South Korea shifts gears, aims at more labour-friendly growth
South Korea's new administration is shifting gears to achieve a fair and labour-friendly economy after decades of export-driven growth led by big businesses left many behind in economic prosperity.
In a five-year economic plan released Tuesday, the finance ministry said South Korea will boost household incomes and fortify its social safety net to address growing concerns about inequality.
Under the plan, South Korea plans to sharply increase the minimum wages and unemployment benefits and impose bigger fines for unfair business practices, among other measures.
The plan also calls for improving transparency and governance at South Korea's family-controlled big businesses, or chaebol, and fixing unfair dealings between big companies and their small contractors. There are also a set of measures aimed at improving labour conditions, such as reducing long working hours.
The announcement marks "a complete paradigm shift" in the South Korean economy, President Moon Jae-in said during a Cabinet meeting, according to the presidential office's pool report. Citizens should feel during their daily economic activities that South Korea has become a fair and just country, Moon told ministers earlier in the day.
"The beginning of the new paradigm will be people," Finance Minister Kim Dong-yeon told reporters. "To shift the paradigm, the future economic policy will focus on four directions: income-driven growth, jobs-focused economy, innovation and fairness."
The ministry raised its growth forecast for Asia's fourth-largest economy this year to 3 per cent from its earlier outlook of 2.6 per cent, citing a recovery in exports and the government's stimulus plans. Next year, increased household income and more jobs will help support the economy to achieve 3 per cent growth, it said.
Those forecasts are more optimistic than other domestic or international institutions, which predict an upper 2 per cent growth for the economy.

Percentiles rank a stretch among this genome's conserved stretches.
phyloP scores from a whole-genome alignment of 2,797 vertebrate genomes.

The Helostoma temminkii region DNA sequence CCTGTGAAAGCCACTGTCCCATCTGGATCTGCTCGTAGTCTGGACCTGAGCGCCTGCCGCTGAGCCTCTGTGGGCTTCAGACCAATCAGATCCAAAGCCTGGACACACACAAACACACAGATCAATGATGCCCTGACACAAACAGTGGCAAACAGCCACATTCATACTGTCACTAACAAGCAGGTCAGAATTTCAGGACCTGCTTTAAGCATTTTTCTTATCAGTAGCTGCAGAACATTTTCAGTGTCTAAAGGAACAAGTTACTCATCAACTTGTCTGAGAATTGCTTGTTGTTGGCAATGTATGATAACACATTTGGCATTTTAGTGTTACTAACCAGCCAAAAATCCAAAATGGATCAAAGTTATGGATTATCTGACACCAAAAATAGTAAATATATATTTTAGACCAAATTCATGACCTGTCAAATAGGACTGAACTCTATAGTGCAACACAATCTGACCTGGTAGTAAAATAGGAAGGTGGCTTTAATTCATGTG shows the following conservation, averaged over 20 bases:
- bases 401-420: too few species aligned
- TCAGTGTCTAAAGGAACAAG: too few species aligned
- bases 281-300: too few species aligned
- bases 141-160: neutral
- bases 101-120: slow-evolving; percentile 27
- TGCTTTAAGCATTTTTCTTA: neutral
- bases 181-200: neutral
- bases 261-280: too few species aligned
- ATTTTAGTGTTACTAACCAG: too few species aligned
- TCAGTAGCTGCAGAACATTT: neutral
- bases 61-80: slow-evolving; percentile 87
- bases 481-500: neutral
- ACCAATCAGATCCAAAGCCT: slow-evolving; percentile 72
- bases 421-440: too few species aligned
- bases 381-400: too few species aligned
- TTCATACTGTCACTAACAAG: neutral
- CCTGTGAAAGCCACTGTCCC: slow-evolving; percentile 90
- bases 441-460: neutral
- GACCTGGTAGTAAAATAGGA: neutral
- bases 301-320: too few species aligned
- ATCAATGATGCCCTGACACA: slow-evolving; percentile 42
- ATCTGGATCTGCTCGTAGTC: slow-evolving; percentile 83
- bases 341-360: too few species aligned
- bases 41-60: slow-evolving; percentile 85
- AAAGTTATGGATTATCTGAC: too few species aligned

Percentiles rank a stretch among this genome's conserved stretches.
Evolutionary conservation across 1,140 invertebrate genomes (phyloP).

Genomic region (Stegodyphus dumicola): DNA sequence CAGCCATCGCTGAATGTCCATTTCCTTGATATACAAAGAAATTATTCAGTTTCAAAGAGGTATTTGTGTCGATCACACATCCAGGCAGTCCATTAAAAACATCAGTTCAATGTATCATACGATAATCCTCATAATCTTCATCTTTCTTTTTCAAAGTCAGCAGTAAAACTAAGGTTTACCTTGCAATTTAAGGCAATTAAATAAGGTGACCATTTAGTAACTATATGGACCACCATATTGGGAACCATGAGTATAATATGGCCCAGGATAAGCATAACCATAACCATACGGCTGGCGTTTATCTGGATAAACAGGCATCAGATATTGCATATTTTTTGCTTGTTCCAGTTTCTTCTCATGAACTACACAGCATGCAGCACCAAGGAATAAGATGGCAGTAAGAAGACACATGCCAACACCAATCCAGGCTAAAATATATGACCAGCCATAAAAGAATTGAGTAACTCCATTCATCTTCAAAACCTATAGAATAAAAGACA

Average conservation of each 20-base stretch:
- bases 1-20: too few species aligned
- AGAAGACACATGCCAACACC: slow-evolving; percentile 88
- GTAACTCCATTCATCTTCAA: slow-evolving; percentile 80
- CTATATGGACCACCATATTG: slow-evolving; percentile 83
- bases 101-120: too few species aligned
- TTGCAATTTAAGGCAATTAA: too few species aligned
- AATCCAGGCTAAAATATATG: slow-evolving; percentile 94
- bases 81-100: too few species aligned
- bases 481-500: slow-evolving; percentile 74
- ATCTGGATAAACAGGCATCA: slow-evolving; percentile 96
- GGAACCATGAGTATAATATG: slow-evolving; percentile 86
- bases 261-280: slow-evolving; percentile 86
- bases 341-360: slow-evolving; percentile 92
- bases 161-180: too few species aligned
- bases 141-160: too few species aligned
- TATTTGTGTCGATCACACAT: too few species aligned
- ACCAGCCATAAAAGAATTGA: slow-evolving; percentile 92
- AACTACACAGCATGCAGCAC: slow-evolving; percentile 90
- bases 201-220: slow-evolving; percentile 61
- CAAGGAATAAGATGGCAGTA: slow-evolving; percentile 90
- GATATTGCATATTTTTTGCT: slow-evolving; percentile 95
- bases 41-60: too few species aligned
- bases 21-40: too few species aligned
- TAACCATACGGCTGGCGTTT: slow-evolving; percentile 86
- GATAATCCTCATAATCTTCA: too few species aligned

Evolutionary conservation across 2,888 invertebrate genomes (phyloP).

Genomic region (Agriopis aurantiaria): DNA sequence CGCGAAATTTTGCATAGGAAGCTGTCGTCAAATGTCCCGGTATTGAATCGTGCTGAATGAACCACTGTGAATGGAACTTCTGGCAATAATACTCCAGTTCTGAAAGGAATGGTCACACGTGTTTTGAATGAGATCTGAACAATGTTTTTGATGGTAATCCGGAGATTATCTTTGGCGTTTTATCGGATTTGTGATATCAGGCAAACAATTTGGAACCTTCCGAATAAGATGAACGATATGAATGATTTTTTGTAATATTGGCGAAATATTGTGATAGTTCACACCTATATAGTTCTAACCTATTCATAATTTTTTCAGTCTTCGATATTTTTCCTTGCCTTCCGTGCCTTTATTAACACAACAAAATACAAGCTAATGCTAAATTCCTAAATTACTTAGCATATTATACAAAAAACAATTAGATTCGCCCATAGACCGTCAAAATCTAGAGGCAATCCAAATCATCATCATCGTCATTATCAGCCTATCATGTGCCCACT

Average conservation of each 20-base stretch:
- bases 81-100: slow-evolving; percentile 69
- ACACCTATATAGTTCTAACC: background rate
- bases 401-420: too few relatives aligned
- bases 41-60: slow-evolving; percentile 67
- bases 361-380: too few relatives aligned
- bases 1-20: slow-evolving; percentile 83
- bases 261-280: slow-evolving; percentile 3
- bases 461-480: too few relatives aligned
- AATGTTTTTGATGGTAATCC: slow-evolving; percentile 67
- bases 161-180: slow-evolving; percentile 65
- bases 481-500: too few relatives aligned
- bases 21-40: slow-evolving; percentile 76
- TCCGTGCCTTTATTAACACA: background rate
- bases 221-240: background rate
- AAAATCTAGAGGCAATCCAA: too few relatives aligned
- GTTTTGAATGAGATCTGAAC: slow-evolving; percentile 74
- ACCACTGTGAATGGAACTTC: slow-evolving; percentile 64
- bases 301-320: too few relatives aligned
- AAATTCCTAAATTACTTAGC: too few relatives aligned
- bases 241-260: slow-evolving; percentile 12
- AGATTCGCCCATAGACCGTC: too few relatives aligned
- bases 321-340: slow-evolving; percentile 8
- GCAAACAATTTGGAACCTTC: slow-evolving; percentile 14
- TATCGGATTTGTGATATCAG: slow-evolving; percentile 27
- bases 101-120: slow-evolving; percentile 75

South Korea's economic recovery has been picking up steam in recent months thanks to the global improvement in trade and its big exporters, in particular tech companies like Samsung and SK Hynix that saw record profits amid tight supplies and strong demand for computing memory chips.
But individual Koreans are feeling left out. They have thin social safety nets to help them when they lose jobs or when they become too old to work. Young college graduates are fretting about jobs amid high youth jobless rates while the elderly poverty is the highest among developed countries. The country has also struggled with stubbornly low birth rates for more than a decade.
With heavy household debts and increased gaps between full-time regular jobs and irregular jobs and also a wide gap between those employed by the big businesses and those working at small companies, South Korean household incomes did not increase as fast as corporate income, and consumption has not picked up as much as corporate spending.
Moon became president in May after the ousting of Park Geun-hye, whose administration became mired in corruption scandals involving big businesses.
South Korea's existing economy is largely a legacy of Park's father, dictator Park Chung-hee, who in the 1960s and 1970s fostered the country's rapid industrialisation by supporting big, family-controlled businesses with cheap government loans.
The chaebol and the entrepreneurs who founded them were praised for building an economic miracle from the ashes of the Korean War at a time when little attention was paid to grim labour conditions.
But many of the second and third generations of the chaebols' founding families have been convicted of embezzlement or other crimes of corruption or related to the unfair generational transfer of wealth and corporate leadership. The chaebol are also criticised for dominating the economy to a degree that stifles competition and hinders small companies.
Moon's five-year economic plan marks a goodbye to the Park era. He has vowed to fix the economy by putting jobs and labourers first.
By 2022, the minimum wage will reach 10,000 won (US$9) per hour, up about 30 per cent from 2018. Government subsidies to infants, young job seekers and the elderly will be increased while the unemployment benefits will go up by 10 percentage points.
The government said jobs will be the most important factor when it plans the government budget and tax spending. The more jobs the local governments or private companies create, the more government budgets or tax benefits will be given, it said.
It also seeks to reduce South Korea's notoriously long working hours, which are the second-highest among the developed countries, it said.